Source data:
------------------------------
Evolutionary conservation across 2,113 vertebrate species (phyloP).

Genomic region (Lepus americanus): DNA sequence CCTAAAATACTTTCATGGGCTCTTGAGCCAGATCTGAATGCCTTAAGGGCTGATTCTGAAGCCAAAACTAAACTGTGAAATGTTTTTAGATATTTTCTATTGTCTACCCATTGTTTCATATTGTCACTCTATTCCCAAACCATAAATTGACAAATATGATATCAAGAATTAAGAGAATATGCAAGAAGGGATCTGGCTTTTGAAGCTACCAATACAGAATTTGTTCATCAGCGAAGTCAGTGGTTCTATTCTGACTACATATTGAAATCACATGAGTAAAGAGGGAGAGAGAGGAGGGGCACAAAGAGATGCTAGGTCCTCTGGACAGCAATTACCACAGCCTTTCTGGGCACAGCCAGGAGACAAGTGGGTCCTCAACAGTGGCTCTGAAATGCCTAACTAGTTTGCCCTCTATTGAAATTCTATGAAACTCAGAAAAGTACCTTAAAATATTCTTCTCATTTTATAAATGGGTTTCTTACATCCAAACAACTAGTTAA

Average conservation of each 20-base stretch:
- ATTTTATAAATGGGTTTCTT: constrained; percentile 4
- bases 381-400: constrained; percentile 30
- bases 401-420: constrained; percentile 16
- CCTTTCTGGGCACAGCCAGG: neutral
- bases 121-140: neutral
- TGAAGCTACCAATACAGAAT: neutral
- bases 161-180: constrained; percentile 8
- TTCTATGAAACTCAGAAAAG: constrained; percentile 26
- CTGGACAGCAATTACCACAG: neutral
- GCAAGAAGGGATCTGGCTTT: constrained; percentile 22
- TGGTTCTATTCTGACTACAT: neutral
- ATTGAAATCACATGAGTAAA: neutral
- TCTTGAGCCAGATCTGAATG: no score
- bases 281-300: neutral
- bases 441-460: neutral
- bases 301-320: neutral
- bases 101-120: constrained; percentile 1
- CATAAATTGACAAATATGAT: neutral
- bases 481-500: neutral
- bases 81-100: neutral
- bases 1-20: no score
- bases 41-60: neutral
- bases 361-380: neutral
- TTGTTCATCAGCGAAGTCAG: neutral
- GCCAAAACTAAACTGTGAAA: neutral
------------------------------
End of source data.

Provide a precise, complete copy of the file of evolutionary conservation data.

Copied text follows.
Evolutionary conservation across 2,113 vertebrate species (phyloP).

Genomic region (Lepus americanus): DNA sequence CCTAAAATACTTTCATGGGCTCTTGAGCCAGATCTGAATGCCTTAAGGGCTGATTCTGAAGCCAAAACTAAACTGTGAAATGTTTTTAGATATTTTCTATTGTCTACCCATTGTTTCATATTGTCACTCTATTCCCAAACCATAAATTGACAAATATGATATCAAGAATTAAGAGAATATGCAAGAAGGGATCTGGCTTTTGAAGCTACCAATACAGAATTTGTTCATCAGCGAAGTCAGTGGTTCTATTCTGACTACATATTGAAATCACATGAGTAAAGAGGGAGAGAGAGGAGGGGCACAAAGAGATGCTAGGTCCTCTGGACAGCAATTACCACAGCCTTTCTGGGCACAGCCAGGAGACAAGTGGGTCCTCAACAGTGGCTCTGAAATGCCTAACTAGTTTGCCCTCTATTGAAATTCTATGAAACTCAGAAAAGTACCTTAAAATATTCTTCTCATTTTATAAATGGGTTTCTTACATCCAAACAACTAGTTAA

Average conservation of each 20-base stretch:
- ATTTTATAAATGGGTTTCTT: constrained; percentile 4
- bases 381-400: constrained; percentile 30
- bases 401-420: constrained; percentile 16
- CCTTTCTGGGCACAGCCAGG: neutral
- bases 121-140: neutral
- TGAAGCTACCAATACAGAAT: neutral
- bases 161-180: constrained; percentile 8
- TTCTATGAAACTCAGAAAAG: constrained; percentile 26
- CTGGACAGCAATTACCACAG: neutral
- GCAAGAAGGGATCTGGCTTT: constrained; percentile 22
- TGGTTCTATTCTGACTACAT: neutral
- ATTGAAATCACATGAGTAAA: neutral
- TCTTGAGCCAGATCTGAATG: no score
- bases 281-300: neutral
- bases 441-460: neutral
- bases 301-320: neutral
- bases 101-120: constrained; percentile 1
- CATAAATTGACAAATATGAT: neutral
- bases 481-500: neutral
- bases 81-100: neutral
- bases 1-20: no score
- bases 41-60: neutral
- bases 361-380: neutral
- TTGTTCATCAGCGAAGTCAG: neutral
- GCCAAAACTAAACTGTGAAA: neutral